The Extended Speech Assessment Methods Phonetic Alphabet (X-SAMPA; /ˌɛksˈsæmpə/) is a variant of SAMPA developed in 1995 by John C. Wells, professor of phonetics at the University of London. It is designed to unify the individual language SAMPA alphabets, and extend SAMPA to cover the entire range of characters in the International Phonetic Alphabet (IPA). The result is a SAMPA-inspired remapping of the IPA into 7-bit ASCII. SAMPA was devised as a hack to work around the inability of text encodings to represent IPA symbols. Later, as Unicode support for IPA symbols became more widespread, the necessity for a separate, computer-readable system for representing the IPA in ASCII decreased. However, X-SAMPA is still useful as the basis for an input method for true IPA.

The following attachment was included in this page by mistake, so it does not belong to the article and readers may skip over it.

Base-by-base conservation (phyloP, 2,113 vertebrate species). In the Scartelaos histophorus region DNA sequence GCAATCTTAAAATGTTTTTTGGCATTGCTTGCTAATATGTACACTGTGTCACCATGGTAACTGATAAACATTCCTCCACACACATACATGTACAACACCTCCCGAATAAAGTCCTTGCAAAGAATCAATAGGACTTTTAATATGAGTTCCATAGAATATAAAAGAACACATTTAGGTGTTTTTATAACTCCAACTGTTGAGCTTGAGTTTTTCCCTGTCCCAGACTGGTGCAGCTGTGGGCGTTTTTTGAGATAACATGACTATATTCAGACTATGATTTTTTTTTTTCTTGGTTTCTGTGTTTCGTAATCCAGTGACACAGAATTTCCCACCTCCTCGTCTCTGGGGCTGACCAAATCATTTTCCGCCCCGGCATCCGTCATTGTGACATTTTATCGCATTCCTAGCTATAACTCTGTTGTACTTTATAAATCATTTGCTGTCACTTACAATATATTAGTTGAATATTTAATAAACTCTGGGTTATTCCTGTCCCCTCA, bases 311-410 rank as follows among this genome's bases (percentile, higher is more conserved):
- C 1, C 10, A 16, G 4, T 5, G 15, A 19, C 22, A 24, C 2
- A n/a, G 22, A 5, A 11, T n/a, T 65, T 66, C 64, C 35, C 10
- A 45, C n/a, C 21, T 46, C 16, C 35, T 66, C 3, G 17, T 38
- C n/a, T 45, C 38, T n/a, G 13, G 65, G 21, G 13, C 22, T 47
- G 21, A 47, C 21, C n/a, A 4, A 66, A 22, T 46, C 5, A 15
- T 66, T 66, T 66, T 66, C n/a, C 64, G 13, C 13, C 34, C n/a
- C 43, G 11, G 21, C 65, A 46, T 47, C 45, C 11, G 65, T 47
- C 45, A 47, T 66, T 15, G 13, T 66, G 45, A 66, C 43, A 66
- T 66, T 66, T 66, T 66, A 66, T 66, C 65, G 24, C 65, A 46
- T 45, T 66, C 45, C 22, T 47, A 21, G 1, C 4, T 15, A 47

• Computer-coding the IPA: a proposed extension of SAMPA - John Wells
  • Online converter between IPA and X-Sampa
  • X-SAMPA - Wikipedia
  • IPA chart with X-SAMPA equivalents - Andrew Mutchler
  • Web-based translator for X-SAMPA documents - Peter Kleiweg